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Cyprus may need more than €10 billion for bailout

The island’s’ public finances are in a worse state than we expected said troika official Maarten Verwey according to the minutes of the meeting obtained by Bloomberg News; more bailout cash may be needed.

CYPRUS may need more than the 10 billion Euros ($12.4 billion) staffers have estimated for a financial lifeline after bigger shortfalls than anticipated were found on the government’s balance sheet, according to the minutes of a meeting of international and Cypriot officials.

A mission of officials from the European Commission, European Central Bank and the IMF, the so-called troika, met with Cypriot lawmakers on July 27 to present findings from their analysis of the country’s economy. On June 25, Cyprus became the fifth of the euro area’s 17 member states to seek external aid.

“Your public finances are in a worse shape than we expected,” Maarten Verwey, a troika official and a deputy head of the commission’s Directorate General for Economic and Financial Affairs, said according to the minutes of the meeting obtained by Bloomberg News. “It is clear you have problems in your banking sector. It is not just the major banks in Cyprus, but the problems affect the entire banking sector.”

Euro-area finance ministers approved the bailout request from Cyprus on June 27. No amount was specified for the rescue, which will encompass the public sector as well as banks. Cyprus also sought assistance from the IMF and Russia.

‘Further Economic Cooperation’

Cypriot banks lost more than 4 billion Euros in Greece’s debt restructuring earlier this year. The government had to rescue the island’s second-largest lender, Cyprus Popular Bank Pcl, in May by underwriting a 1.8 billion-euro capital increase. On June 27, Bank of Cyprus Pcl requested 500 million Euros in temporary aid to meet regulatory requirements.

Russian President Vladimir Putin and his Cypriot counterpart, Demetris Christofias, discussed “further economic cooperation” between the two countries during a phone conversation today, the Cypriot government said in an e-mailed statement.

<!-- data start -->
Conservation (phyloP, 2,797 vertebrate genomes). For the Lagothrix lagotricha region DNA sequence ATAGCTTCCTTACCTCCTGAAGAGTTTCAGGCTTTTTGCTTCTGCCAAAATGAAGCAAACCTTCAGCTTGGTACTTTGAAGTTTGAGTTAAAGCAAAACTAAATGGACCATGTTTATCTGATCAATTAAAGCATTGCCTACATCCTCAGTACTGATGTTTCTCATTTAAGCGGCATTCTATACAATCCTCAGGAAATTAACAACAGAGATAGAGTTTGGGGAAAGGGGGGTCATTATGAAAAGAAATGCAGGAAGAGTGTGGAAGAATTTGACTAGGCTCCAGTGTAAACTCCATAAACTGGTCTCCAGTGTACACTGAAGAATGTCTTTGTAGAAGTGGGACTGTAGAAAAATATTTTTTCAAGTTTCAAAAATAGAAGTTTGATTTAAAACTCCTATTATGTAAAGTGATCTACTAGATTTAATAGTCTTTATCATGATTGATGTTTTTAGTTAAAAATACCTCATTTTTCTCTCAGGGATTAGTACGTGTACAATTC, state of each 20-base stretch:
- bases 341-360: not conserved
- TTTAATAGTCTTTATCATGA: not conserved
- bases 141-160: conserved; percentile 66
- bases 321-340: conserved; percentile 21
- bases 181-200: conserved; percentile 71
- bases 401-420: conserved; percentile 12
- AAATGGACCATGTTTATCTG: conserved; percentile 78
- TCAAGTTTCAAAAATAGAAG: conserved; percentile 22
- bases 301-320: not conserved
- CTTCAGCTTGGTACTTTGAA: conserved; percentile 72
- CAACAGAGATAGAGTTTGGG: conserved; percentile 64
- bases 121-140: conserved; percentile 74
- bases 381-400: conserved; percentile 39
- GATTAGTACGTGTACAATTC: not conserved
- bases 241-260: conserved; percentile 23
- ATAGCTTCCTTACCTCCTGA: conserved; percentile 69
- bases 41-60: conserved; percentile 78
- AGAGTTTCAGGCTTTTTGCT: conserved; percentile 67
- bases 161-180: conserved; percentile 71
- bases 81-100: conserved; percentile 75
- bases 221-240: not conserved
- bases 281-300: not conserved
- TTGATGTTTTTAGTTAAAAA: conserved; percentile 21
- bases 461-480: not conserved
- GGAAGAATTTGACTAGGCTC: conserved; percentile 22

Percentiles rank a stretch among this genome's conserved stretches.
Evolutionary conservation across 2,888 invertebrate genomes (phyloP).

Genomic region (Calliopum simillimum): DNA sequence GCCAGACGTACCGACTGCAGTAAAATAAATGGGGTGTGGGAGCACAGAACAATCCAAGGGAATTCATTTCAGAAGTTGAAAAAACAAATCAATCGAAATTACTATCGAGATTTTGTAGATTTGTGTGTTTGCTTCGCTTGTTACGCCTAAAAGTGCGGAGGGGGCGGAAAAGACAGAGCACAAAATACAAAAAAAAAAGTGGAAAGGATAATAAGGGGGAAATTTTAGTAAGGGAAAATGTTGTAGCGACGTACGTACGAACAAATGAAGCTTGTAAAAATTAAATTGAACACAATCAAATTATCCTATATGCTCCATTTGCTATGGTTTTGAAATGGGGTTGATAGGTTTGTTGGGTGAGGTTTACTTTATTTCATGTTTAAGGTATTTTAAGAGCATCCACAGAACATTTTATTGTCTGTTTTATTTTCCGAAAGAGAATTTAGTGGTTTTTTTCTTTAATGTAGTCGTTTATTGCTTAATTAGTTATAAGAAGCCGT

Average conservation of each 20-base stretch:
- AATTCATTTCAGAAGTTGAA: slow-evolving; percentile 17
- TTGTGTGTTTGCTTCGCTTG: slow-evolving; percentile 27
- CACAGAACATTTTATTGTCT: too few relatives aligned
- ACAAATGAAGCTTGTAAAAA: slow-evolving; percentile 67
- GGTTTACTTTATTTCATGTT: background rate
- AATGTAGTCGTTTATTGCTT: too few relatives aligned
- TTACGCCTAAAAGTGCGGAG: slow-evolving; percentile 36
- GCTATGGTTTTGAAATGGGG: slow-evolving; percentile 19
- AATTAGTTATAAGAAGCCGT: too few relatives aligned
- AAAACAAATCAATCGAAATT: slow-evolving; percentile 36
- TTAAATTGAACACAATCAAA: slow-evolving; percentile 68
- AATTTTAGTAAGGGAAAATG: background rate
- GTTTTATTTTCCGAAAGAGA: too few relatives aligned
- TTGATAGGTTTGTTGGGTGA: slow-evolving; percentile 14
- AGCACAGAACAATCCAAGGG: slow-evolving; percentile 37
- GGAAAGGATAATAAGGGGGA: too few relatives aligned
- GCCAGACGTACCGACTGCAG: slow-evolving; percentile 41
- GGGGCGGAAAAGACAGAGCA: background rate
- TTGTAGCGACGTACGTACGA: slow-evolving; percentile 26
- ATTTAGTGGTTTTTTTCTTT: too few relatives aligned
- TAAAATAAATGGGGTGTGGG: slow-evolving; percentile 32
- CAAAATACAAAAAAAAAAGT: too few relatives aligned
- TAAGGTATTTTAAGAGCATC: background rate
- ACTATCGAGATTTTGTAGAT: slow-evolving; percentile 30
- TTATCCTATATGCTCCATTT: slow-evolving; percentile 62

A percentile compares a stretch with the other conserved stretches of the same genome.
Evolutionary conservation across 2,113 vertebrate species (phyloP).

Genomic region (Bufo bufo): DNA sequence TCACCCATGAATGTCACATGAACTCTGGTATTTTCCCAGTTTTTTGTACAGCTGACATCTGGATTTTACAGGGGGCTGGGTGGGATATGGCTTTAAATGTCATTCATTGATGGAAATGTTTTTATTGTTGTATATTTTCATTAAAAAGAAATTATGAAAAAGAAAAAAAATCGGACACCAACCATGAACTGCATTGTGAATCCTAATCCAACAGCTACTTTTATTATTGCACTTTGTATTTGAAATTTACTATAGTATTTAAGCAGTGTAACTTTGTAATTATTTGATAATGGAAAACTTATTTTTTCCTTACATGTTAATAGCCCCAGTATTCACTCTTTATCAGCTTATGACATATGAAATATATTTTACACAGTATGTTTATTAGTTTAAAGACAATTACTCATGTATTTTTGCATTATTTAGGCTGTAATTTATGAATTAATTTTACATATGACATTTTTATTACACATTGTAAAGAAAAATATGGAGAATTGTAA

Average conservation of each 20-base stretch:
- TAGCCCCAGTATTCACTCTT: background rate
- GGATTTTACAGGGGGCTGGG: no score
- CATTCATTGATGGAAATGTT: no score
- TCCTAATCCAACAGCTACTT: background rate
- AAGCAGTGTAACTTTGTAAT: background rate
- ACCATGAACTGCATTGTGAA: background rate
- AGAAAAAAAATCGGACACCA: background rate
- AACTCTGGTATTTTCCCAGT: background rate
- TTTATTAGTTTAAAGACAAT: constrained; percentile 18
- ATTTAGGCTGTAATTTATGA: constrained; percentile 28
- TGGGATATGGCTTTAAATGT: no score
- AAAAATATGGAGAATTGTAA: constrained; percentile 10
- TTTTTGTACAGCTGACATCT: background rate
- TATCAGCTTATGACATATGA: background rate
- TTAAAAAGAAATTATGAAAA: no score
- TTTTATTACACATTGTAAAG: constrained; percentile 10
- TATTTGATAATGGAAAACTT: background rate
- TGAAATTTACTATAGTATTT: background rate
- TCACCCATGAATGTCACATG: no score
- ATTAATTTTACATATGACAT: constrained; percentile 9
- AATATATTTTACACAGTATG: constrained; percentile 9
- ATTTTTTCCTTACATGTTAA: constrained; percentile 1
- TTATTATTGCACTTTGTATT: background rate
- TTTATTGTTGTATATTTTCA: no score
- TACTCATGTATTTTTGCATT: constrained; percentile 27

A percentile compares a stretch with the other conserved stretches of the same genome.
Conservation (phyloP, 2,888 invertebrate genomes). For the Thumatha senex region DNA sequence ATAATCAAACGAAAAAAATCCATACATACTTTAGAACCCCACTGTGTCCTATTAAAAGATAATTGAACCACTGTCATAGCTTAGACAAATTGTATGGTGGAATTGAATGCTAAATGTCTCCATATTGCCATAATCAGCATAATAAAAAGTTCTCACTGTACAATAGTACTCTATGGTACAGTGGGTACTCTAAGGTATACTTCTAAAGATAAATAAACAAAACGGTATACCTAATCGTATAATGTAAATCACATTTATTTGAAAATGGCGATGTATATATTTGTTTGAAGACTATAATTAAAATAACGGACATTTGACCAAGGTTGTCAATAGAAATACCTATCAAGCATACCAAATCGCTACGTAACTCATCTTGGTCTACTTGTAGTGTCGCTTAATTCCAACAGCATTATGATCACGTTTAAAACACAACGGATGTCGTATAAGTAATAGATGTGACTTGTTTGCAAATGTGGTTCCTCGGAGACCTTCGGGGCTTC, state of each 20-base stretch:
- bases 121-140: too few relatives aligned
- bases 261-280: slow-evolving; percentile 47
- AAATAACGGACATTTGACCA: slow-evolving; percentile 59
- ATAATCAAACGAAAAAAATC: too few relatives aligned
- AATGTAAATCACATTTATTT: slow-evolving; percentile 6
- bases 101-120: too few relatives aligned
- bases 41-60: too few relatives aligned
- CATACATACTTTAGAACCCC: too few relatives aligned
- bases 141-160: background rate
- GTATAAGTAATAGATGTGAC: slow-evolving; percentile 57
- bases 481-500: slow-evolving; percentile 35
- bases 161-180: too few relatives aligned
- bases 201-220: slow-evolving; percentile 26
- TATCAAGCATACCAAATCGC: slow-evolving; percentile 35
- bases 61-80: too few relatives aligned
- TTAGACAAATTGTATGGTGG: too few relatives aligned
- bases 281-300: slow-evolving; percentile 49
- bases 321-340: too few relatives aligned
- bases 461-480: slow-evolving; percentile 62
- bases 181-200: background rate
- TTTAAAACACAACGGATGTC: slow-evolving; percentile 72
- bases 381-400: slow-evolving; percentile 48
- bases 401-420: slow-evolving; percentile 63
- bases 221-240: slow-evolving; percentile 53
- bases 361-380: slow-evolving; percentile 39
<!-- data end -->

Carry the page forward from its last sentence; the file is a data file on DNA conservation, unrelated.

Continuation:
Christos Christofides, a government spokesman, declined to say if the two leaders discussed Cyprus’s request for a 5 billion Euro loan.

Mainly Russian non-residents hold one of every two Euros deposited at Cypriot banks, directly or indirectly, according to Theo Parperis, chairman of the Institute of Certified Public Accountants of Cyprus.

Budget Deficit

The EU’s Verwey declined to speculate on how much assistance Cyprus may require in the troika’s meeting with lawmakers, according to the minutes, which were verified by two officials involved in the talks. The officials declined to be identified because the meeting was private.

Spokespeople for the commission and the ECB couldn’t be reached immediately for comment.

Cyprus could return to financial markets after it tackles its budget deficit and structural reforms, the troika said. The government needs to trim its payroll and spending on social programs, overhaul the pension system and wage indexation and enhance supervision of banks, according to the minutes.

The Cypriot government intends to narrow its budget deficit to as little as 2.5 percent of gross domestic product this year from 6.3 percent in 2011.

The Cypriot economy, which has contracted for three straight quarters, will see a “deep recession” continue into 2013, Verwey said. [Bloomberg]

Readers' comments

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  • Odd_Job_Bob says:

    Steve, all you say is correct, but you’re sitting on the fence! What’s your estimate/bet?

    Go on, show us the money (for ONLY the requested and amount to be granted bailout)!